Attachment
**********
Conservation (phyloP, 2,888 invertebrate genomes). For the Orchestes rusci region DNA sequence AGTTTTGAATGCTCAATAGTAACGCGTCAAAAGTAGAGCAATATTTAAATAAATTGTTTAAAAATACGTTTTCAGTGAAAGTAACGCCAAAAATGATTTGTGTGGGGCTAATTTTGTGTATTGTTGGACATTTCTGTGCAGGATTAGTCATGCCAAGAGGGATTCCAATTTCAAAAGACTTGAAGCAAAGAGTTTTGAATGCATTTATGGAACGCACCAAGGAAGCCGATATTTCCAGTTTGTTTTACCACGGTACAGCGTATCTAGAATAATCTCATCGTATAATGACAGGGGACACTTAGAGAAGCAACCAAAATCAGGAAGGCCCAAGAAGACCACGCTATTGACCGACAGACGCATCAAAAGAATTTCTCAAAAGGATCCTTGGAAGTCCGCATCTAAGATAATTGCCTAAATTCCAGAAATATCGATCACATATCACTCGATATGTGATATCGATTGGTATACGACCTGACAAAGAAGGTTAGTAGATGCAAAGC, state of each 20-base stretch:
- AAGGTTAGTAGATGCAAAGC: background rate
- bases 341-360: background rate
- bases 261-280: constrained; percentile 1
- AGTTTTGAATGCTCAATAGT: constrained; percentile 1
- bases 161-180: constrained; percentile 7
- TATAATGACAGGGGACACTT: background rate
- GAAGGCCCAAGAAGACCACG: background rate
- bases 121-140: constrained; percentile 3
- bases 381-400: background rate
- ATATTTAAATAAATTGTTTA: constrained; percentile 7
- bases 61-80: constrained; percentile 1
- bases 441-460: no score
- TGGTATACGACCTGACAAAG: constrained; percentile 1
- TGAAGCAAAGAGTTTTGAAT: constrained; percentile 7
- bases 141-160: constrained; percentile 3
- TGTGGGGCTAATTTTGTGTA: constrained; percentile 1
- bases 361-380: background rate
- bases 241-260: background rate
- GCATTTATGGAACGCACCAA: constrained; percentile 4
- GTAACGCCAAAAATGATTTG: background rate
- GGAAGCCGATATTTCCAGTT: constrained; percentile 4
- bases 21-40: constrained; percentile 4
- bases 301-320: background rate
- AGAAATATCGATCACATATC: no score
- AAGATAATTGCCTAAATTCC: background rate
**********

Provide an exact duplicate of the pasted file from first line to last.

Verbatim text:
Conservation (phyloP, 2,888 invertebrate genomes). For the Orchestes rusci region DNA sequence AGTTTTGAATGCTCAATAGTAACGCGTCAAAAGTAGAGCAATATTTAAATAAATTGTTTAAAAATACGTTTTCAGTGAAAGTAACGCCAAAAATGATTTGTGTGGGGCTAATTTTGTGTATTGTTGGACATTTCTGTGCAGGATTAGTCATGCCAAGAGGGATTCCAATTTCAAAAGACTTGAAGCAAAGAGTTTTGAATGCATTTATGGAACGCACCAAGGAAGCCGATATTTCCAGTTTGTTTTACCACGGTACAGCGTATCTAGAATAATCTCATCGTATAATGACAGGGGACACTTAGAGAAGCAACCAAAATCAGGAAGGCCCAAGAAGACCACGCTATTGACCGACAGACGCATCAAAAGAATTTCTCAAAAGGATCCTTGGAAGTCCGCATCTAAGATAATTGCCTAAATTCCAGAAATATCGATCACATATCACTCGATATGTGATATCGATTGGTATACGACCTGACAAAGAAGGTTAGTAGATGCAAAGC, state of each 20-base stretch:
- AAGGTTAGTAGATGCAAAGC: background rate
- bases 341-360: background rate
- bases 261-280: constrained; percentile 1
- AGTTTTGAATGCTCAATAGT: constrained; percentile 1
- bases 161-180: constrained; percentile 7
- TATAATGACAGGGGACACTT: background rate
- GAAGGCCCAAGAAGACCACG: background rate
- bases 121-140: constrained; percentile 3
- bases 381-400: background rate
- ATATTTAAATAAATTGTTTA: constrained; percentile 7
- bases 61-80: constrained; percentile 1
- bases 441-460: no score
- TGGTATACGACCTGACAAAG: constrained; percentile 1
- TGAAGCAAAGAGTTTTGAAT: constrained; percentile 7
- bases 141-160: constrained; percentile 3
- TGTGGGGCTAATTTTGTGTA: constrained; percentile 1
- bases 361-380: background rate
- bases 241-260: background rate
- GCATTTATGGAACGCACCAA: constrained; percentile 4
- GTAACGCCAAAAATGATTTG: background rate
- GGAAGCCGATATTTCCAGTT: constrained; percentile 4
- bases 21-40: constrained; percentile 4
- bases 301-320: background rate
- AGAAATATCGATCACATATC: no score
- AAGATAATTGCCTAAATTCC: background rate